Water supplied to Metro Vancouver is naturally acidic (low pH). Metro Vancouver adjusts the pH of tap to offset this corrosive effect.

3. Lead leaches into stagnant water

      Lead levels increase significantly in ‘standing’ water (that is water that sits unused in pipes overnight or for extended periods of time). For this reason municipalities advise people who live in older homes to run their tap water first thing in the morning (and after returning home from work) until water runs cold to flush any standing water. Periodically, remove and clean all faucet aerators.
    Ontario’s Ministry of the Environment advises that people in homes with lead service lines should flush standing water for at least 5 minutes.

4. Warm water increases lead levels

    Never use hot water for drinking, cooking, or especially for making baby formula. Heat increases the leaching of lead into water.

Identifying Lead Pipes in Your Home

lead pipe

lead pipe

copper pipe

copper pipe

Your water service line is the pipe that enters your home through the wall or floor in your basement and is connected to your water meter. Service lines are typically made of lead or copper. Lead service lines are silver/grey in colour. Lead is soft and non-magnetic. It can be easily engraved with a sharp stick or metal nail. Copper pipe, on the other hand, is the same colour as a penny.
If your house is connected by a lead service line and/or you have concerns about the quality of your water, please contact your municipality.

Some other sources of lead exposure may be:

For more information about lead see Environmental Defence.

Health Canada Guidelines for lead in drinking water
Health Canada’s Guidelines for Canadian Drinking Water Quality currently set the maximum acceptable concentration of lead content in drinking water at 0.010 mg/L.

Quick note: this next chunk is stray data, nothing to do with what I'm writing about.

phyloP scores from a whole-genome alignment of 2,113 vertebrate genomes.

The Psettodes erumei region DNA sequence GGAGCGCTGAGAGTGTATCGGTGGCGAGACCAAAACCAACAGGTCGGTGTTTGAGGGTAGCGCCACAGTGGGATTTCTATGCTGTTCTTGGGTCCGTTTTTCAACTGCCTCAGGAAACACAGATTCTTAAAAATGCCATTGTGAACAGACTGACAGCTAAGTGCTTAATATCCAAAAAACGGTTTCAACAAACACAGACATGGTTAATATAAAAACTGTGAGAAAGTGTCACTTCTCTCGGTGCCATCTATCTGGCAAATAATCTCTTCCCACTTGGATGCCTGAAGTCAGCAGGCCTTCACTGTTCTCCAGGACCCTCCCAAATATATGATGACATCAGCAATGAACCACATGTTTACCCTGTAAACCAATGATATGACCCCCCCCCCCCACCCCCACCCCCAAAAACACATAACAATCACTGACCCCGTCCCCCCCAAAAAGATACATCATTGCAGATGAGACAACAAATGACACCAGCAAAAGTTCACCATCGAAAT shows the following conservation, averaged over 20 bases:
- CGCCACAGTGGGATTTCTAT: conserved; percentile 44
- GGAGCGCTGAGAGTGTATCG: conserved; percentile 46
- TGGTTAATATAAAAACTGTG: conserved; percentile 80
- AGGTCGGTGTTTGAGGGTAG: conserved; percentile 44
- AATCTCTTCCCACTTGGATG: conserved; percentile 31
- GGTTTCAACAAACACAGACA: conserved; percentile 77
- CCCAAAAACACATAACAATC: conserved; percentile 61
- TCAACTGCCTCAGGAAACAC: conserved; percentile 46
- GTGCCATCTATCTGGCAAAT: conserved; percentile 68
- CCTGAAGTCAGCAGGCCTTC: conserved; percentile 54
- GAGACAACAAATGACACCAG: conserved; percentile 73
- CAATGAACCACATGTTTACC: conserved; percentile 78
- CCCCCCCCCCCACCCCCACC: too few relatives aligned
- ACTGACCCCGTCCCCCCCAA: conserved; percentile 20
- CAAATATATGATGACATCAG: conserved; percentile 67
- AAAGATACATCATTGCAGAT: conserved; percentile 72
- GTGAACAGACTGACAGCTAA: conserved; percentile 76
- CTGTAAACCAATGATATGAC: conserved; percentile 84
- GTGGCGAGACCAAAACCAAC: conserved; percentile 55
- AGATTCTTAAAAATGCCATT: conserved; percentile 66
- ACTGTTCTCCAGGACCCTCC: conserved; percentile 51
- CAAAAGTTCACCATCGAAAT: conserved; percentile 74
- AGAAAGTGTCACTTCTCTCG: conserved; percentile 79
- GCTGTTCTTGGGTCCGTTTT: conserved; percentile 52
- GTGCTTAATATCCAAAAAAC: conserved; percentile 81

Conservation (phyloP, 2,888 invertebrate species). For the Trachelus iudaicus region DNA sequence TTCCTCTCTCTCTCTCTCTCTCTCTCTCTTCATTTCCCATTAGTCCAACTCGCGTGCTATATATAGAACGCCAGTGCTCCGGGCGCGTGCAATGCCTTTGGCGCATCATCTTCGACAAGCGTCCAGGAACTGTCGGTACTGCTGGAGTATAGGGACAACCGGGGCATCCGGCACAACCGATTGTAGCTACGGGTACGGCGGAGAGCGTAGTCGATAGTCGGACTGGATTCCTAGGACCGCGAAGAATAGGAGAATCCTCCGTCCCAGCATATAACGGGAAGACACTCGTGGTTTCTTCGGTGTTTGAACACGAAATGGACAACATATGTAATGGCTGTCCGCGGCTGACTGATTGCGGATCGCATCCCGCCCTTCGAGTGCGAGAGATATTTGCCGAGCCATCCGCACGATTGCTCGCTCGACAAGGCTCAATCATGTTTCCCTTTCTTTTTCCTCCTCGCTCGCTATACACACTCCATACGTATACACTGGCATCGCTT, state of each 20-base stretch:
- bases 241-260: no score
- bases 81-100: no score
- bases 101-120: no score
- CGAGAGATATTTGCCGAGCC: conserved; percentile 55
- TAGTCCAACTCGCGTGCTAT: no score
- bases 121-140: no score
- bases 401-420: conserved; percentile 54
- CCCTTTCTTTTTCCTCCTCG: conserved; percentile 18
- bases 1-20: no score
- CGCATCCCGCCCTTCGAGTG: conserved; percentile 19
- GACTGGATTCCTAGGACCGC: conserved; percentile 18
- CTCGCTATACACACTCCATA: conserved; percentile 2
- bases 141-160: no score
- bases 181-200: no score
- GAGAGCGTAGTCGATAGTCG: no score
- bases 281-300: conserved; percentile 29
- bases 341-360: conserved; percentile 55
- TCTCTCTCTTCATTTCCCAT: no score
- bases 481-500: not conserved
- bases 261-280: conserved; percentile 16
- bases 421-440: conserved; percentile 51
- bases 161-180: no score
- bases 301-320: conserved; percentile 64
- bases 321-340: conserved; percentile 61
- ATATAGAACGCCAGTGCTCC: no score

0.010 mg/L is the same as 10 µg/dL or 10 parts per billion (ppb).
1 ppb is comparable to 1 second in 32 years, or 1¢ in $10,000,000.

It is controversial that, in Canada, this standard is measured using a free flowing water sample (after the water has run for some time). In the U.S water is tested for lead at first draw.
Health Canada also says: ‘No “safe” level of exposure to lead has been identified. Recent scientific studies indicate that health effects may be occurring in children at blood lead levels below 10 µg/dL, [the current Canadian Guideline] which was once considered a “safe” level.’

New ‘Lead-Free’ Rule in U.S.
In 2014 the term ‘lead-free’ was updated from not more than 8% lead content to mean “not more than a weighted average of 0.25% lead when used with respect to the wetted surfaces of pipes, pipe fittings, plumbing fittings and fixtures.”

How to Protect Yourself from Lead in Drinking Water

Use a point-of-use filtration system certified to NSF/ANSI Standard 53 for the removal of lead.
Be sure to replace filter cartridges at regular, recommended intervals to ensure sustained protection.
Boiling water will NOT remove lead.
All pipes, pipe fittings, plumbing fittings and fixtures that come in contact with drinking water should meet the low-lead rule.

References
Health Canada: Reducing Exposure to Lead in Drinking Water
http://www.hc-sc.gc.ca/ewh-semt/pubs/water-eau/lead-plomb-eng.php
http://www.hc-sc.gc.ca/ewh-semt/pubs/contaminants/fs-fi/lead-plomb_e.html

Disclaimer
The information and recommendations provided on this website have not been evaluated by Health Canada and are for educational purposes only. The products and information offered on this site are not intended to diagnose, treat, cure or prevent any disease. You should always ask your doctor before using any products.